On the other hand, whenever the question is one appertaining to kingship, or campaigning, or raiding, or administration, or supplies, or gifts, or war and peace, or the army, or the king's subjects, and the like matters, then such question had better be decided with the aid of the vizier and the great experts in these faculties, and the elders of experience, in order that affairs may follow their proper course.

There are some kings who have made familiars of a physician or astrologer in order to learn how to govern the people, what fate is destined for themselves, or what they should do; and their constitution and temperament have been carefully watched. Now the astrologer keeps observation of times and hours, and in any matter in which the king decides to engage, the astrologer gives advice and chooses the propitious hour. But there are some kings who have refused to have dealings with these two, saying: "The physician restrains us from enjoyable foods and agreeable pleasures, gives us medicines when we are suffering neither from sickness nor disease and his one object is to cause illness. And the astrologer is no better. He forbids everything that is worth doing, sets restrictions upon matters of importance, and spoils all our pleasure in life." It were better therefore to summon these two only when there is need.

Still, if the courtier is a man of the world, one who as been here and there and seen service with the great, it is to the good. When men wish to know the disposition and character of the king they judge it by analogy from his familiars. If they are pleasant-tempered, good-natured, generous, modest, and patient, people draw a corresponding inference and conclude that the king is not notoriously ill-tempered, nor ill-disposed, nor of evil way of life and conduct, nor miserly.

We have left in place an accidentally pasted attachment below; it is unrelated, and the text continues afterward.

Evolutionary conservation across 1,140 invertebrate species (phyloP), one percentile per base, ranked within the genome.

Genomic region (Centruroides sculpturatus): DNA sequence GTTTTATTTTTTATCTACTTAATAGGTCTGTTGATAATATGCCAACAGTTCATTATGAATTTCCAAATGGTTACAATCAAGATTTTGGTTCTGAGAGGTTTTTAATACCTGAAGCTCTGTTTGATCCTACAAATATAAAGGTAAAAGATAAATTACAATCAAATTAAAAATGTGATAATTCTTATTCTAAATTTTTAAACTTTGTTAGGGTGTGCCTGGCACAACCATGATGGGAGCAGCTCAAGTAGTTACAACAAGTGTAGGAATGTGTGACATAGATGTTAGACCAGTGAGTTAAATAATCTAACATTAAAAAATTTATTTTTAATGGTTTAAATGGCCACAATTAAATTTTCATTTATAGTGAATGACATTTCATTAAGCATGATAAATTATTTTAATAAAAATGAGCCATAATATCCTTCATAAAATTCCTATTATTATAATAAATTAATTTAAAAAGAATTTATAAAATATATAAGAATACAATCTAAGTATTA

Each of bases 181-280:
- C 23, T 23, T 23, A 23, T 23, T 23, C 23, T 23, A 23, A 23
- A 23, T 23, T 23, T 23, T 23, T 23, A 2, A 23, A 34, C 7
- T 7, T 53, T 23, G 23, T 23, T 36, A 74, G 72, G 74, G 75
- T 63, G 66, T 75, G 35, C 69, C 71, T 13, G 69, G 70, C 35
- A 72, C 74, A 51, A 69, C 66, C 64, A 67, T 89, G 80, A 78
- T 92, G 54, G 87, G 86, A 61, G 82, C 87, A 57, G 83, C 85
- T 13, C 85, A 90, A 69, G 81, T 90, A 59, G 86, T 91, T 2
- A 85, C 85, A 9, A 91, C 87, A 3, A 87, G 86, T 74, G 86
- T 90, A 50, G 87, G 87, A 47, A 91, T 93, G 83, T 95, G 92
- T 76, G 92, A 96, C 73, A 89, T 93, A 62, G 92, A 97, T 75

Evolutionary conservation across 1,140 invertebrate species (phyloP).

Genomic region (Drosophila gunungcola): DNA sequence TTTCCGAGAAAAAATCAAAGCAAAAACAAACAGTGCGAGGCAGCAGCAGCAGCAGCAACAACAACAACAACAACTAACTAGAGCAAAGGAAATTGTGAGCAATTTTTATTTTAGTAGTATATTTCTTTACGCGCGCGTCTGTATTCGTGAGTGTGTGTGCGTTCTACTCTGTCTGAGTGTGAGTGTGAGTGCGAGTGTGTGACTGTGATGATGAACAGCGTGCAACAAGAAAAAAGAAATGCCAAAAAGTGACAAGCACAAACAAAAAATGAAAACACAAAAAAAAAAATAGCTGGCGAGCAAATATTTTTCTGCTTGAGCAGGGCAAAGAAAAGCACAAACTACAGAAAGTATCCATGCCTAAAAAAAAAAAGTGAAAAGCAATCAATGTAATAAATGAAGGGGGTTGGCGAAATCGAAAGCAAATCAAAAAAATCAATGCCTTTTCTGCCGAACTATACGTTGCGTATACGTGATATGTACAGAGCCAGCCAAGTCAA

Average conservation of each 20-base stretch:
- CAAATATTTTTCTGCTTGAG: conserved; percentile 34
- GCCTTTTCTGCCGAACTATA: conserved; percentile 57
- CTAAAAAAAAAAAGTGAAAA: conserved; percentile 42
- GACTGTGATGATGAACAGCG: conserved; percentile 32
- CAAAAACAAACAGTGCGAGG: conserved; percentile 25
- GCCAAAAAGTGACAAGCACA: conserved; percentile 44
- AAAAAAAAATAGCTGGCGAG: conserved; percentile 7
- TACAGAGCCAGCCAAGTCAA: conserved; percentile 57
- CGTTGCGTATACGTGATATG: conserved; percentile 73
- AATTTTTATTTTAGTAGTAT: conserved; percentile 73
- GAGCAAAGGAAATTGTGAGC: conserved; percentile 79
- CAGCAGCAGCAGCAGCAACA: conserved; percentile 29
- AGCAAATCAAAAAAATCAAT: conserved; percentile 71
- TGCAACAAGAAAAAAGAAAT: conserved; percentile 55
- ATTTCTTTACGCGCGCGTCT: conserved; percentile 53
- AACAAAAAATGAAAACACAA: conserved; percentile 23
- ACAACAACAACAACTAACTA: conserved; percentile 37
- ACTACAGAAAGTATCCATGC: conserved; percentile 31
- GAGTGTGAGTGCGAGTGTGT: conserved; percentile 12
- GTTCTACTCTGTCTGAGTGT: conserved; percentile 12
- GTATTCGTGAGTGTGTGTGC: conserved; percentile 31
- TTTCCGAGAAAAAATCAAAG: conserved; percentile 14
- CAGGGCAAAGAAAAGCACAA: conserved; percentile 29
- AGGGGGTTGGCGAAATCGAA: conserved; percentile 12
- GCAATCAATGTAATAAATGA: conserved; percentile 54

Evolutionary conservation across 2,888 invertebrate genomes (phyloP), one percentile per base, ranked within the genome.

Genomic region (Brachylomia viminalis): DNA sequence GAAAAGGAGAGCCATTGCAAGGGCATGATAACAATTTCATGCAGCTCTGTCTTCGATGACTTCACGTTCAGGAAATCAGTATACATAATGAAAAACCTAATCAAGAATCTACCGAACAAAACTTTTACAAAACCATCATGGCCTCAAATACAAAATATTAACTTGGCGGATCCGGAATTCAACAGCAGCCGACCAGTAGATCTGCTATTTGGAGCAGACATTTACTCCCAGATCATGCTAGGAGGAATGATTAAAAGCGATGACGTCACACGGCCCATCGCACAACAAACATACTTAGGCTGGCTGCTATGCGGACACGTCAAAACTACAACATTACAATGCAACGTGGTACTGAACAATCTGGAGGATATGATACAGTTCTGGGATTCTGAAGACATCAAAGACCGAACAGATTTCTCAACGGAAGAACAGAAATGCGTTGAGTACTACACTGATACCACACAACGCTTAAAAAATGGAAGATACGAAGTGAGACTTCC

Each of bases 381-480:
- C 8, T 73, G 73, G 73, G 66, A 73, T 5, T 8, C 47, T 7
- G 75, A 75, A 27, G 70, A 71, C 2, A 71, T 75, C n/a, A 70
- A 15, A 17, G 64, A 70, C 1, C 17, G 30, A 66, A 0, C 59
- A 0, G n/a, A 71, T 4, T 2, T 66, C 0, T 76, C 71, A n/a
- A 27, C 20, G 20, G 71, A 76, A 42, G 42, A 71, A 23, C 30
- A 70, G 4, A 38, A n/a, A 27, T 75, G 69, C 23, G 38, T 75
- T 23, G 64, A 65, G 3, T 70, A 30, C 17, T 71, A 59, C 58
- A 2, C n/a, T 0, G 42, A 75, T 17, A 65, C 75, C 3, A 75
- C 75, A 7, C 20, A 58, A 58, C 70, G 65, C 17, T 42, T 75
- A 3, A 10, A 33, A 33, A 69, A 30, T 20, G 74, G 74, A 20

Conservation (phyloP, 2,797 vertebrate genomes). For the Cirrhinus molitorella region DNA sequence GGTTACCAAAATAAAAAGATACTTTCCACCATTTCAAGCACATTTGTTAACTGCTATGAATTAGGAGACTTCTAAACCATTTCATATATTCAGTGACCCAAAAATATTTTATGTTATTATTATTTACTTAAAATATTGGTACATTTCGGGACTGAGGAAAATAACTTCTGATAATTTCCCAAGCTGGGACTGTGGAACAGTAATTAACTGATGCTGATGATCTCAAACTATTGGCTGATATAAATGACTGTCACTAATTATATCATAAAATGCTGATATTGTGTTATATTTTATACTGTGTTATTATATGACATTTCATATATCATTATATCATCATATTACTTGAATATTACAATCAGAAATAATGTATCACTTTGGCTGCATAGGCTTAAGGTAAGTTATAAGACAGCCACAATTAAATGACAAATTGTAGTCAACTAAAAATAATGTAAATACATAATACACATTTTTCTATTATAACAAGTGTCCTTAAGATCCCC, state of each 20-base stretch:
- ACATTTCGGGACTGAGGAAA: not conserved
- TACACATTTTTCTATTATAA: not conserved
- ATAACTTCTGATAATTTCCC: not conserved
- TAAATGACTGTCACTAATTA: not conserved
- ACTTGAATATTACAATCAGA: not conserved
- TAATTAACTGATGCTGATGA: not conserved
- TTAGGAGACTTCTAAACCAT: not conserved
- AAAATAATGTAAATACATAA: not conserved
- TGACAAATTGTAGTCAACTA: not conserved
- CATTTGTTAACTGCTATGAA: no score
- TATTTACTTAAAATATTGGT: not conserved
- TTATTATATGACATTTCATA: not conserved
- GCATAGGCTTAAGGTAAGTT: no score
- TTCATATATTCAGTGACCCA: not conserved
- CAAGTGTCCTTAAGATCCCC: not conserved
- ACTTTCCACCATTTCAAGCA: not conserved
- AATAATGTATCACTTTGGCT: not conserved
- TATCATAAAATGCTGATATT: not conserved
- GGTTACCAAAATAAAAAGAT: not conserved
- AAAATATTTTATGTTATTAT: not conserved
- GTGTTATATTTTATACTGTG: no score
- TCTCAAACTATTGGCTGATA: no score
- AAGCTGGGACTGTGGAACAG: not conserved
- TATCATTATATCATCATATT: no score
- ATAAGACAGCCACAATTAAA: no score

Every courtier should have a rank and position allotted to him. Some should be permitted to be seated while others should be required to remain standing, as has been the custom from ancient times in the presence of kings and caliphs; the caliph always having as his courtiers the men who served his father. The Sultan of Ghazna always had twenty courtiers, of whom ten might be seated while the other ten stood. They derived this custom and practice from the Sámánid dynasty.

Lastly, courtiers should be well remunerated by the king, who should assure their being honoured amongst his retainers, whilst they in their turn should keep watch on themselves, be of upright conduct, and the king's friends.


Source.

from  The Nizámu'l Mulk, TREATISE ON THE ART OF GOVERNMENT, Translated by Reuben Levy, M.A., 1929


This text is part of the Internet Medieval Source Book. The Sourcebook is a collection of public domain and copy-permitted texts related to medieval and Byzantine history.

Unless otherwise indicated the specific electronic form of the document is copyright. Permission is granted for electronic copying, distribution in print form for educational purposes and personal use. If you do reduplicate the document, indicate the source. No permission is granted for commercial use.

© Paul Halsall, November 1998
halsall@fordham.edu